One method of forming silicone gels, for example, is the reaction of two silicone polymers having an addition reaction curing system in the presence of a platinum catalyst. For example, upon mixing a silicone hydride with a silicone polymer containing a vinyl group either at the end of a chain or along the siloxane chain (pendant groups), in the presence of a small amount of a platinum catalyst, e.g., in the order of about 1-10, ppm, an addition reaction occurs. When the vinyl groups are at the end of a chain, chain extension results while if the vinyl groups are along the chain a higher density crosslinking reaction results. Examples of such reactions are given below: ##STR1## Another possible reaction mechanism involving the cured silicone gel which could lead to continued crosslinking is shown below. ##STR2## Theoretically, there are no volatile byproducts produced during this cure. However, hydrogen gases are always obtained during the cure due to other side reactions. If the number of Si-H groups of a silicone hydride exceeds the number of vinyl groups in the vinyl containing silicone compound such that the ratio of Si-H/Si-vinyl is greater than one, a gel results. If on the other hand, that ratio is less than one, i.e., the number of Si- vinyl groups exceeds the number of Si-H groups, then an elastomer is produced. Useful platinum catalysts are known in the industry. They are generally in the form of platinum salts. One commerically employed Pt catalyst used in silicone formulations is prepared by reducing H2 PtCl6 with NaHCO3 and reacting the resultant divalent platinum salt with a silane or low molecular weight siloxane, e.g., divinyl tetramethoxy silane or low molecular weight divinyl polydimethyl siloxane. The reason for the reaction with the silane or siloxane is to increase its solubility in the formulation.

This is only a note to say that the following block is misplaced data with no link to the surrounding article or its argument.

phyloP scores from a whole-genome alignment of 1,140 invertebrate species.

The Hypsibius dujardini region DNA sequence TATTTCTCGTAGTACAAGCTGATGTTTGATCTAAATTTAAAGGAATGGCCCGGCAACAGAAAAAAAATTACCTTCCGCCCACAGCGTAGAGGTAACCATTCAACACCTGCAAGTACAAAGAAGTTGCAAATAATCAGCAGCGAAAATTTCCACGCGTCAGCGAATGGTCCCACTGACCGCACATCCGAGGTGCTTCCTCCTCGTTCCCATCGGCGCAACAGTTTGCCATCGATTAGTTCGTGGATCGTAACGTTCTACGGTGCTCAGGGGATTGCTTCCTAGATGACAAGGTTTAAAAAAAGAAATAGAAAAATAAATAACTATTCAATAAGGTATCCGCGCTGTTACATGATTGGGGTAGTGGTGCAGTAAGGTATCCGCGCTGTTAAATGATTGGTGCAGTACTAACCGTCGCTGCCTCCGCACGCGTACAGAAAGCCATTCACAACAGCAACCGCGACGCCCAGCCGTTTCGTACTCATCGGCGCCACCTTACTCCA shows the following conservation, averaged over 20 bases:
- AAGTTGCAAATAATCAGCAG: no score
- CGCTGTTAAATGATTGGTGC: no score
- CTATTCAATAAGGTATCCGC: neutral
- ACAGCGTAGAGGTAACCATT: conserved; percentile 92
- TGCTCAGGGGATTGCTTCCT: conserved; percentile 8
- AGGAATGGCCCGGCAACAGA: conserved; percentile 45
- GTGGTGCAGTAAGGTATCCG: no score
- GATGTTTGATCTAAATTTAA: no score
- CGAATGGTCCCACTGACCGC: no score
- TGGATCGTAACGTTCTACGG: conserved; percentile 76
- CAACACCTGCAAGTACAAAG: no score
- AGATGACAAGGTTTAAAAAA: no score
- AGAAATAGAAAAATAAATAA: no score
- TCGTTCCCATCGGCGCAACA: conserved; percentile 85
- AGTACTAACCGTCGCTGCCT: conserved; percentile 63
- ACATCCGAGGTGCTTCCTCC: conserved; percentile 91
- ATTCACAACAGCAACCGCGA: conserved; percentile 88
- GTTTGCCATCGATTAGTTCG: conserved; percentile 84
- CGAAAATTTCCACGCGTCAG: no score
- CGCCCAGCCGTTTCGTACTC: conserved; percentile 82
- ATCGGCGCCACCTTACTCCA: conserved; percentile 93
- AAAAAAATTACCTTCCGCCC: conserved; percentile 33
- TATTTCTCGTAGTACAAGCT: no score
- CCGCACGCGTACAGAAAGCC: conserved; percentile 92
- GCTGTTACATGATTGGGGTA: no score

An alternative method of preparing such silicones involves a condensation reaction curing system in which an alkoxy crosslinker reacts with a silanol group in the presence of a stannous soap as the catalyst.
Applications for these versatile materials are numerous and span various industries including the automative, aerospace, appliance, electrical and medical industries. Generally, lightly crosslinked addition reaction systems can be engineered to produce soft, clear vibration absorbing gels which may either be used in the electornics industry to pot delicate assemblies or as the primary component of a touch screen cathode ray tube which operates based upon the deflection of light upon pressure placed on the screen. Another use of such a gel is in the implantable breast prosthesis in the medical industry. Increased crosslinking leads to harder and tougher silicones which enjoy many other uses as is well known in the art.
A problem which exists in articles made from silicone gels is that, after time, there is often a tendency for the gel to undesirably harden and also to produce gas bubbles. I have discovered that this hardening is due primarily to the diffusion of water vapor into the gel and the reaction of this water vapor in the presence of the active catalyst, e.g., platinum, to form active siloxy or silanol groups which react either with each other or with unreacted hydrogen atoms contained on silicone hydride bonds so as to induce further crosslinking. These reactions result in the formation of hydrogen gas which is the cause of the bubbles. Typical reactions of the type suspected are shown below: ##STR3##